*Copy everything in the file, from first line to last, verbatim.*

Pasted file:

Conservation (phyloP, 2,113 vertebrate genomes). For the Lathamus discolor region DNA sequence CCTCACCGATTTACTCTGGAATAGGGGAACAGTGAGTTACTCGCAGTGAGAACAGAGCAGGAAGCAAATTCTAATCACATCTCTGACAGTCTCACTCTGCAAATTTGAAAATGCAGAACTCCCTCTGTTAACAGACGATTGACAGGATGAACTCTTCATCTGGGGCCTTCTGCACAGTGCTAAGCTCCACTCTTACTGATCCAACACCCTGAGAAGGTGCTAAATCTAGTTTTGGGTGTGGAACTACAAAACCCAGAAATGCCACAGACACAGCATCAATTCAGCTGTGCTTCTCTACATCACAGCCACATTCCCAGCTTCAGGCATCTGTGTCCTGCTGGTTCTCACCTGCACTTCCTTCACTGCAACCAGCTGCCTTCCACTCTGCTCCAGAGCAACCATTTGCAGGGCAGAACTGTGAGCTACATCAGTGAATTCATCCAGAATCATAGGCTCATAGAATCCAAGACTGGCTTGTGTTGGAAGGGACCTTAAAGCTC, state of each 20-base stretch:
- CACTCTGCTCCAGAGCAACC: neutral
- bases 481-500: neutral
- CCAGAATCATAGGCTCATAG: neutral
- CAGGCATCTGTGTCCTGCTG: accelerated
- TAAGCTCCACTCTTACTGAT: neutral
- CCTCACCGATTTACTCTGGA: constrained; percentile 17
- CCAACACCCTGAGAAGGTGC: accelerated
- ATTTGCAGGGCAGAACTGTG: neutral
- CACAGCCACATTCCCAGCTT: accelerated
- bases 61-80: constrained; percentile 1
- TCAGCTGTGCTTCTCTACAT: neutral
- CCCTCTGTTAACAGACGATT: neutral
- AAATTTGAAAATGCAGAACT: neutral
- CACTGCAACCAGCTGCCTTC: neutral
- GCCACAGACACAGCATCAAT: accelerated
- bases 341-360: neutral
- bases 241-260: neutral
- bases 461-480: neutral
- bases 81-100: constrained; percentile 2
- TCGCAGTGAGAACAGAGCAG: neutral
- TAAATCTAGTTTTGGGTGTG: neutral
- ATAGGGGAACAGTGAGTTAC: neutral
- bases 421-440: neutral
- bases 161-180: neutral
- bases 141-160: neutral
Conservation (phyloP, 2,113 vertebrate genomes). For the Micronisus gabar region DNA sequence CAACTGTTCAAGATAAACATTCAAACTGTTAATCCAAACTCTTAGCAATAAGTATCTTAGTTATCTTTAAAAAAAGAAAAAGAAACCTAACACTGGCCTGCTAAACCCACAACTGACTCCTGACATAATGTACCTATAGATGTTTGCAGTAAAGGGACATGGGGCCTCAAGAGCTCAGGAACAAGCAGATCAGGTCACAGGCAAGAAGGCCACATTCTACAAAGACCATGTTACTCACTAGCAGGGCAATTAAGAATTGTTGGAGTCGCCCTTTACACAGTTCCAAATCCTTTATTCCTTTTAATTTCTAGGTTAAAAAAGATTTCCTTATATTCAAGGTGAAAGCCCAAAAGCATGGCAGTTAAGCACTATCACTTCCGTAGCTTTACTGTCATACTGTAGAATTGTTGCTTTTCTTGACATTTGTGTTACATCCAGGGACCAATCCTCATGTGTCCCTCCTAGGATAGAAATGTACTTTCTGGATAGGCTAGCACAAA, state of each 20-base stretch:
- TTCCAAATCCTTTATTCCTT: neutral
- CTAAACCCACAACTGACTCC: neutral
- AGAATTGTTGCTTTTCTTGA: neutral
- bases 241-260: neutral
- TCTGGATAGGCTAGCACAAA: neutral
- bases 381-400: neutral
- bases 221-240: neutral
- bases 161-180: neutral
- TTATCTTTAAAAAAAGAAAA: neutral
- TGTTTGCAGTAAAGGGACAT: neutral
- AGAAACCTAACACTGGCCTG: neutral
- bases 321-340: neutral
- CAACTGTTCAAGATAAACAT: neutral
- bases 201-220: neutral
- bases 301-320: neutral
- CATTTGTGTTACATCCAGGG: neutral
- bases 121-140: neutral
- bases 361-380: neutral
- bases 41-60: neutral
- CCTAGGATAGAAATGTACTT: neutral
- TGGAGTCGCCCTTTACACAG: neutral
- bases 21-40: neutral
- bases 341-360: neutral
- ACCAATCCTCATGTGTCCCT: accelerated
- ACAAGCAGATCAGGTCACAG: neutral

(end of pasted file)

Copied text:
Conservation (phyloP, 2,113 vertebrate genomes). For the Lathamus discolor region DNA sequence CCTCACCGATTTACTCTGGAATAGGGGAACAGTGAGTTACTCGCAGTGAGAACAGAGCAGGAAGCAAATTCTAATCACATCTCTGACAGTCTCACTCTGCAAATTTGAAAATGCAGAACTCCCTCTGTTAACAGACGATTGACAGGATGAACTCTTCATCTGGGGCCTTCTGCACAGTGCTAAGCTCCACTCTTACTGATCCAACACCCTGAGAAGGTGCTAAATCTAGTTTTGGGTGTGGAACTACAAAACCCAGAAATGCCACAGACACAGCATCAATTCAGCTGTGCTTCTCTACATCACAGCCACATTCCCAGCTTCAGGCATCTGTGTCCTGCTGGTTCTCACCTGCACTTCCTTCACTGCAACCAGCTGCCTTCCACTCTGCTCCAGAGCAACCATTTGCAGGGCAGAACTGTGAGCTACATCAGTGAATTCATCCAGAATCATAGGCTCATAGAATCCAAGACTGGCTTGTGTTGGAAGGGACCTTAAAGCTC, state of each 20-base stretch:
- CACTCTGCTCCAGAGCAACC: neutral
- bases 481-500: neutral
- CCAGAATCATAGGCTCATAG: neutral
- CAGGCATCTGTGTCCTGCTG: accelerated
- TAAGCTCCACTCTTACTGAT: neutral
- CCTCACCGATTTACTCTGGA: constrained; percentile 17
- CCAACACCCTGAGAAGGTGC: accelerated
- ATTTGCAGGGCAGAACTGTG: neutral
- CACAGCCACATTCCCAGCTT: accelerated
- bases 61-80: constrained; percentile 1
- TCAGCTGTGCTTCTCTACAT: neutral
- CCCTCTGTTAACAGACGATT: neutral
- AAATTTGAAAATGCAGAACT: neutral
- CACTGCAACCAGCTGCCTTC: neutral
- GCCACAGACACAGCATCAAT: accelerated
- bases 341-360: neutral
- bases 241-260: neutral
- bases 461-480: neutral
- bases 81-100: constrained; percentile 2
- TCGCAGTGAGAACAGAGCAG: neutral
- TAAATCTAGTTTTGGGTGTG: neutral
- ATAGGGGAACAGTGAGTTAC: neutral
- bases 421-440: neutral
- bases 161-180: neutral
- bases 141-160: neutral
Conservation (phyloP, 2,113 vertebrate genomes). For the Micronisus gabar region DNA sequence CAACTGTTCAAGATAAACATTCAAACTGTTAATCCAAACTCTTAGCAATAAGTATCTTAGTTATCTTTAAAAAAAGAAAAAGAAACCTAACACTGGCCTGCTAAACCCACAACTGACTCCTGACATAATGTACCTATAGATGTTTGCAGTAAAGGGACATGGGGCCTCAAGAGCTCAGGAACAAGCAGATCAGGTCACAGGCAAGAAGGCCACATTCTACAAAGACCATGTTACTCACTAGCAGGGCAATTAAGAATTGTTGGAGTCGCCCTTTACACAGTTCCAAATCCTTTATTCCTTTTAATTTCTAGGTTAAAAAAGATTTCCTTATATTCAAGGTGAAAGCCCAAAAGCATGGCAGTTAAGCACTATCACTTCCGTAGCTTTACTGTCATACTGTAGAATTGTTGCTTTTCTTGACATTTGTGTTACATCCAGGGACCAATCCTCATGTGTCCCTCCTAGGATAGAAATGTACTTTCTGGATAGGCTAGCACAAA, state of each 20-base stretch:
- TTCCAAATCCTTTATTCCTT: neutral
- CTAAACCCACAACTGACTCC: neutral
- AGAATTGTTGCTTTTCTTGA: neutral
- bases 241-260: neutral
- TCTGGATAGGCTAGCACAAA: neutral
- bases 381-400: neutral
- bases 221-240: neutral
- bases 161-180: neutral
- TTATCTTTAAAAAAAGAAAA: neutral
- TGTTTGCAGTAAAGGGACAT: neutral
- AGAAACCTAACACTGGCCTG: neutral
- bases 321-340: neutral
- CAACTGTTCAAGATAAACAT: neutral
- bases 201-220: neutral
- bases 301-320: neutral
- CATTTGTGTTACATCCAGGG: neutral
- bases 121-140: neutral
- bases 361-380: neutral
- bases 41-60: neutral
- CCTAGGATAGAAATGTACTT: neutral
- TGGAGTCGCCCTTTACACAG: neutral
- bases 21-40: neutral
- bases 341-360: neutral
- ACCAATCCTCATGTGTCCCT: accelerated
- ACAAGCAGATCAGGTCACAG: neutral